Ahmad Jamshid, Associated Press
KABUL, Afghanistan — Islamic militants sought Tuesday to capitalize on anger over an anti-Islam video that was produced in the United States, saying a suicide bombing that killed 12 people in Afghanistan was revenge for the film and calling for attacks on U.S. diplomats and facilities in North Africa.
The attempt by extremists across the region to harness Muslim fury over a film that denigrates the Prophet Muhammad posed new concern for the United States, whose embassies and consulates have been targeted, and in some cases breached, during riots and protests over the past week.
At the same time, Western leaders welcomed statements by Middle East governments that condemned the violence against diplomatic facilities on their soil, even as they expressed anger over the video. Some of those governments replaced autocratic regimes in popular uprisings that swept the region, allowing for greater leniency toward protest.
At least 28 people have died in violence linked to the film in seven countries, including U.S. Ambassador Christopher Stevens and three other Americans killed in a Sept. 11 attack on the U.S. Consulate in Benghazi, Libya. The toll also includes 12 protesters killed in riots over the film last week.
Some officials in Libya have said the attack on the consulate was planned in advance by militants. However, the White House said Tuesday the assault appeared to have been sparked by anger over the film, though the investigation continues.
The crisis has become a major foreign policy challenge for Washington in the final weeks of a presidential election campaign that has largely focused on economic challenges. The uproar over the video, "Innocence of Muslims," which was made by an Egyptian-born American citizen and posted on YouTube, reflects seemingly intractable tension between Western principles of free speech and Islamic beliefs that brook no insult directed at the prophet.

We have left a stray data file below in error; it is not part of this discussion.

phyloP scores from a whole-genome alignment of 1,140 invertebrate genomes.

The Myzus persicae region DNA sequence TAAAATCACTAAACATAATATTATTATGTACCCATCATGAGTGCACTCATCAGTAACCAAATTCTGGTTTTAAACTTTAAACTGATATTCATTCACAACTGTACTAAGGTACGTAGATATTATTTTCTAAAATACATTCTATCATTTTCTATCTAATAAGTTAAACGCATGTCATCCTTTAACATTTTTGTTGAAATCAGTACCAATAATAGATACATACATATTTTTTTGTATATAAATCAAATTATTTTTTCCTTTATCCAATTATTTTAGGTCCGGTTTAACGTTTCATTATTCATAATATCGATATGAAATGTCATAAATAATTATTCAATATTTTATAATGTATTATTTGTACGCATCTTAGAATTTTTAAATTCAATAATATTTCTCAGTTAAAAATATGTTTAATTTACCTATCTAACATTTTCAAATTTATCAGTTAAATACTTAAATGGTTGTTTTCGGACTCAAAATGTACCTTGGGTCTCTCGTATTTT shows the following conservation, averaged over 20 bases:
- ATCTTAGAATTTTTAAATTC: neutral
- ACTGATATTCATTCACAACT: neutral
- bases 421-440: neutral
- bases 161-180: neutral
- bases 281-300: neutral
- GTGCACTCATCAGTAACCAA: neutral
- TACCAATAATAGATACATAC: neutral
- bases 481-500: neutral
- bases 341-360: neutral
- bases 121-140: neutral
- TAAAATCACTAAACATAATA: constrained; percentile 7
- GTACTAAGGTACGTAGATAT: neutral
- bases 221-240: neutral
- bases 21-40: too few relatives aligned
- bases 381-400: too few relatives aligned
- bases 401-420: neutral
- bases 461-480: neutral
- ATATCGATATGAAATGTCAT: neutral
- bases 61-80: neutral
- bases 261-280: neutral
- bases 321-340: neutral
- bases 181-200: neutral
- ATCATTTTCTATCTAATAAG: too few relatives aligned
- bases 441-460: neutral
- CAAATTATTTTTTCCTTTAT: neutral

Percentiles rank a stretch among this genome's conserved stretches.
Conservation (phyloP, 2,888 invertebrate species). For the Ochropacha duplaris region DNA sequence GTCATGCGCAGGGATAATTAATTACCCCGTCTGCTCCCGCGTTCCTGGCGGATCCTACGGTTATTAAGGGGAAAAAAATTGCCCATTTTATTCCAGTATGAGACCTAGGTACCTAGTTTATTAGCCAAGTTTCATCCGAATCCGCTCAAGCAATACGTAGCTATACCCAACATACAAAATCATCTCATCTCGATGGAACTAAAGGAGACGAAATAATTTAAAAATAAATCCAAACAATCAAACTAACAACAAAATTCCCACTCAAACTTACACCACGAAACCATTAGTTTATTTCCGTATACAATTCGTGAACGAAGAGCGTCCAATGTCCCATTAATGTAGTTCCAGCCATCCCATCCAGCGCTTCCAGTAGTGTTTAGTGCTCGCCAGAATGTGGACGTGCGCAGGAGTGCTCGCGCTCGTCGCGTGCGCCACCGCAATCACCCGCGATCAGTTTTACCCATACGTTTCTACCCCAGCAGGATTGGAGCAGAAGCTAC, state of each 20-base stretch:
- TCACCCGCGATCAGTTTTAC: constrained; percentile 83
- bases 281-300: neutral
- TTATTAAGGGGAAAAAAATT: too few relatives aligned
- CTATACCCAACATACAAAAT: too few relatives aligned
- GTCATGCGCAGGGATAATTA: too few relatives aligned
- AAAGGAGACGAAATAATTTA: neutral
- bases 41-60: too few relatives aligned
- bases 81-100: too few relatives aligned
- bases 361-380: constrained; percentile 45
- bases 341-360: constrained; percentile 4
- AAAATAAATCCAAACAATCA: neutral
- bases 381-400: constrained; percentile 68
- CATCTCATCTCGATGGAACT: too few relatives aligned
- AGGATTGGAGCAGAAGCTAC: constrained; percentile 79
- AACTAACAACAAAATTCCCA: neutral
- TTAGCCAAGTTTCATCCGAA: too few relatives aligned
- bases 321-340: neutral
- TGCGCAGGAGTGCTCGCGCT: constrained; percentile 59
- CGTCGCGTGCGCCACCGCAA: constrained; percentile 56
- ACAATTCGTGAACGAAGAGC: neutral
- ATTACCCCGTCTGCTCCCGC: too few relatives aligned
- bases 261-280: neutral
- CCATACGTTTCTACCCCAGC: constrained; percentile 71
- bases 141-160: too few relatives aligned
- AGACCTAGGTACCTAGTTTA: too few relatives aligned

The crisis offered fresh impetus for Islamic militants who have long plotted and carried out attacks on Western targets.
Tuesday's attack in Kabul, the Afghan capital, was carried out by a suicide bomber who rammed a car packed with explosives into a mini-bus carrying foreign aviation workers to the airport. At least 12 people died, including eight South Africans, three Afghans and a citizen of Kyrgyzstan.
A spokesman for the Afghan militant group, Hizb-i-Islami, claimed responsibility for the dawn attack and said it was carried out by a 22-year-old woman named Fatima. Suicide bombings carried out by women are extremely rare in Afghanistan, where few if any Afghan women drive cars.
"The anti-Islam film hurt our religious sentiments and we cannot tolerate it," spokesman Haroon Zarghoon told The Associated Press. "There had been several young men who wanted to take revenge, but Fatima also volunteered and we wanted to give a chance to a girl ... to tell the world we cannot ignore any anti-Islam attack."